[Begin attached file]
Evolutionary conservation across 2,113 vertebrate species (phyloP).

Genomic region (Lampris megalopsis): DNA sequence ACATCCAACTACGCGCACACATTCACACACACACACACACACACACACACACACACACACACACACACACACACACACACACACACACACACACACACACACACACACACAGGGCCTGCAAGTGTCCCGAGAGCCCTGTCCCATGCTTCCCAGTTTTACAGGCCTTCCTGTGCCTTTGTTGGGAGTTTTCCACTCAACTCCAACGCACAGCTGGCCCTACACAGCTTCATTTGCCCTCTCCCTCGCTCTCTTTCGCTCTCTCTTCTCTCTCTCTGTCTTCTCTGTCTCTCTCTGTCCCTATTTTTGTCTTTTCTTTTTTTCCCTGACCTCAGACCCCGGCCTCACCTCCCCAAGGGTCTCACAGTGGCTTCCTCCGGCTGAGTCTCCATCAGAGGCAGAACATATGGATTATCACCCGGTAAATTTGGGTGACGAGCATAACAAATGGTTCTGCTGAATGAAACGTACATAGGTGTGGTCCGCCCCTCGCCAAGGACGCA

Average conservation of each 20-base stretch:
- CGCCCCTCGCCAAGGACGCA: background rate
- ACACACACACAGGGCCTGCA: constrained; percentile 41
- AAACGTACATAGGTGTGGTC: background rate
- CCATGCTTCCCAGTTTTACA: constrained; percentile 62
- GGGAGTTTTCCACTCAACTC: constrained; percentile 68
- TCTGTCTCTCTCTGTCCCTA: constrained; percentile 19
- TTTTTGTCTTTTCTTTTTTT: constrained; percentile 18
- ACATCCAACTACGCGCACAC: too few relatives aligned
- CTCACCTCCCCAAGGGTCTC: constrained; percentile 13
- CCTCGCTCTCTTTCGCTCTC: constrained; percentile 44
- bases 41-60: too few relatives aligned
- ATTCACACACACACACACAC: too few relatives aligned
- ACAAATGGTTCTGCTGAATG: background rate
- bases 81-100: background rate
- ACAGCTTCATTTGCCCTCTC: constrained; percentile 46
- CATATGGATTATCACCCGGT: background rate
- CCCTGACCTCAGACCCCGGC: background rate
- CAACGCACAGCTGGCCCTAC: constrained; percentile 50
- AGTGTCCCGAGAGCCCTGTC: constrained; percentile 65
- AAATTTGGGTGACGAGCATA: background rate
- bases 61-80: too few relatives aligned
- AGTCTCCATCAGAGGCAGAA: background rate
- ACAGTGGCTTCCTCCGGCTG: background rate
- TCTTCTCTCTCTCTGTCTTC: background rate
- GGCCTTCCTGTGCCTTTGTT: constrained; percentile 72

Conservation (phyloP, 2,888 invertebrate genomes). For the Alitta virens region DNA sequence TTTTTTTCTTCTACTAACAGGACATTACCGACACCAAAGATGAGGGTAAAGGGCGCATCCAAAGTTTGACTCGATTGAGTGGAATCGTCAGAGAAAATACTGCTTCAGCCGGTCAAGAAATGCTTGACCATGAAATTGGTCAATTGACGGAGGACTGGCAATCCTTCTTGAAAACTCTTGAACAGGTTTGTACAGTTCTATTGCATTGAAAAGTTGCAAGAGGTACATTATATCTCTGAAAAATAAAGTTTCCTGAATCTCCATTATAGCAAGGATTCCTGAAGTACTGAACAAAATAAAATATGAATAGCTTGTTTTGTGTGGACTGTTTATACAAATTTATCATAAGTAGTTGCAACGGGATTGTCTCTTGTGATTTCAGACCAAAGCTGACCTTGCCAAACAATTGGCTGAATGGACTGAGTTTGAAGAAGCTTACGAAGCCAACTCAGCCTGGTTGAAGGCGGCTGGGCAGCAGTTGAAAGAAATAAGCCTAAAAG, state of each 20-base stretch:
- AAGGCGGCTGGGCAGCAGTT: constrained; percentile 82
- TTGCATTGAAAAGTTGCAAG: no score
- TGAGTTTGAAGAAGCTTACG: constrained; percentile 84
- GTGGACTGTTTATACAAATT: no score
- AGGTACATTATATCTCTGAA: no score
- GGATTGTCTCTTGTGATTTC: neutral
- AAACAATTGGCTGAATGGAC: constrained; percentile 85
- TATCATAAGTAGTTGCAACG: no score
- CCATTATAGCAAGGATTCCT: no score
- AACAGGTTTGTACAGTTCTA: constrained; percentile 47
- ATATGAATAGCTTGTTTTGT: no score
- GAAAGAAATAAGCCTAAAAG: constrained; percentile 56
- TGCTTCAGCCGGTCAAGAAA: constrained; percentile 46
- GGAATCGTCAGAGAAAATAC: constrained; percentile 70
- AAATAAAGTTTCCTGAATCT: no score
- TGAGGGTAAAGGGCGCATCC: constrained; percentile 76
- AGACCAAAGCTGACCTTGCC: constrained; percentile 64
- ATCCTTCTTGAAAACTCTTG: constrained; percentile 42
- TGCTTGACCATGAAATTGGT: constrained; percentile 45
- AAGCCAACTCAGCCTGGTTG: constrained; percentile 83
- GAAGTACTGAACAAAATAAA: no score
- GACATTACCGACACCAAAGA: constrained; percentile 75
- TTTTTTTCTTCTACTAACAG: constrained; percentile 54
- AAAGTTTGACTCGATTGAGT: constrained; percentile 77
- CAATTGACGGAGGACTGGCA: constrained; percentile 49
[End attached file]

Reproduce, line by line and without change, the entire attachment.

Evolutionary conservation across 2,113 vertebrate species (phyloP).

Genomic region (Lampris megalopsis): DNA sequence ACATCCAACTACGCGCACACATTCACACACACACACACACACACACACACACACACACACACACACACACACACACACACACACACACACACACACACACACACACACACAGGGCCTGCAAGTGTCCCGAGAGCCCTGTCCCATGCTTCCCAGTTTTACAGGCCTTCCTGTGCCTTTGTTGGGAGTTTTCCACTCAACTCCAACGCACAGCTGGCCCTACACAGCTTCATTTGCCCTCTCCCTCGCTCTCTTTCGCTCTCTCTTCTCTCTCTCTGTCTTCTCTGTCTCTCTCTGTCCCTATTTTTGTCTTTTCTTTTTTTCCCTGACCTCAGACCCCGGCCTCACCTCCCCAAGGGTCTCACAGTGGCTTCCTCCGGCTGAGTCTCCATCAGAGGCAGAACATATGGATTATCACCCGGTAAATTTGGGTGACGAGCATAACAAATGGTTCTGCTGAATGAAACGTACATAGGTGTGGTCCGCCCCTCGCCAAGGACGCA

Average conservation of each 20-base stretch:
- CGCCCCTCGCCAAGGACGCA: background rate
- ACACACACACAGGGCCTGCA: constrained; percentile 41
- AAACGTACATAGGTGTGGTC: background rate
- CCATGCTTCCCAGTTTTACA: constrained; percentile 62
- GGGAGTTTTCCACTCAACTC: constrained; percentile 68
- TCTGTCTCTCTCTGTCCCTA: constrained; percentile 19
- TTTTTGTCTTTTCTTTTTTT: constrained; percentile 18
- ACATCCAACTACGCGCACAC: too few relatives aligned
- CTCACCTCCCCAAGGGTCTC: constrained; percentile 13
- CCTCGCTCTCTTTCGCTCTC: constrained; percentile 44
- bases 41-60: too few relatives aligned
- ATTCACACACACACACACAC: too few relatives aligned
- ACAAATGGTTCTGCTGAATG: background rate
- bases 81-100: background rate
- ACAGCTTCATTTGCCCTCTC: constrained; percentile 46
- CATATGGATTATCACCCGGT: background rate
- CCCTGACCTCAGACCCCGGC: background rate
- CAACGCACAGCTGGCCCTAC: constrained; percentile 50
- AGTGTCCCGAGAGCCCTGTC: constrained; percentile 65
- AAATTTGGGTGACGAGCATA: background rate
- bases 61-80: too few relatives aligned
- AGTCTCCATCAGAGGCAGAA: background rate
- ACAGTGGCTTCCTCCGGCTG: background rate
- TCTTCTCTCTCTCTGTCTTC: background rate
- GGCCTTCCTGTGCCTTTGTT: constrained; percentile 72

Conservation (phyloP, 2,888 invertebrate genomes). For the Alitta virens region DNA sequence TTTTTTTCTTCTACTAACAGGACATTACCGACACCAAAGATGAGGGTAAAGGGCGCATCCAAAGTTTGACTCGATTGAGTGGAATCGTCAGAGAAAATACTGCTTCAGCCGGTCAAGAAATGCTTGACCATGAAATTGGTCAATTGACGGAGGACTGGCAATCCTTCTTGAAAACTCTTGAACAGGTTTGTACAGTTCTATTGCATTGAAAAGTTGCAAGAGGTACATTATATCTCTGAAAAATAAAGTTTCCTGAATCTCCATTATAGCAAGGATTCCTGAAGTACTGAACAAAATAAAATATGAATAGCTTGTTTTGTGTGGACTGTTTATACAAATTTATCATAAGTAGTTGCAACGGGATTGTCTCTTGTGATTTCAGACCAAAGCTGACCTTGCCAAACAATTGGCTGAATGGACTGAGTTTGAAGAAGCTTACGAAGCCAACTCAGCCTGGTTGAAGGCGGCTGGGCAGCAGTTGAAAGAAATAAGCCTAAAAG, state of each 20-base stretch:
- AAGGCGGCTGGGCAGCAGTT: constrained; percentile 82
- TTGCATTGAAAAGTTGCAAG: no score
- TGAGTTTGAAGAAGCTTACG: constrained; percentile 84
- GTGGACTGTTTATACAAATT: no score
- AGGTACATTATATCTCTGAA: no score
- GGATTGTCTCTTGTGATTTC: neutral
- AAACAATTGGCTGAATGGAC: constrained; percentile 85
- TATCATAAGTAGTTGCAACG: no score
- CCATTATAGCAAGGATTCCT: no score
- AACAGGTTTGTACAGTTCTA: constrained; percentile 47
- ATATGAATAGCTTGTTTTGT: no score
- GAAAGAAATAAGCCTAAAAG: constrained; percentile 56
- TGCTTCAGCCGGTCAAGAAA: constrained; percentile 46
- GGAATCGTCAGAGAAAATAC: constrained; percentile 70
- AAATAAAGTTTCCTGAATCT: no score
- TGAGGGTAAAGGGCGCATCC: constrained; percentile 76
- AGACCAAAGCTGACCTTGCC: constrained; percentile 64
- ATCCTTCTTGAAAACTCTTG: constrained; percentile 42
- TGCTTGACCATGAAATTGGT: constrained; percentile 45
- AAGCCAACTCAGCCTGGTTG: constrained; percentile 83
- GAAGTACTGAACAAAATAAA: no score
- GACATTACCGACACCAAAGA: constrained; percentile 75
- TTTTTTTCTTCTACTAACAG: constrained; percentile 54
- AAAGTTTGACTCGATTGAGT: constrained; percentile 77
- CAATTGACGGAGGACTGGCA: constrained; percentile 49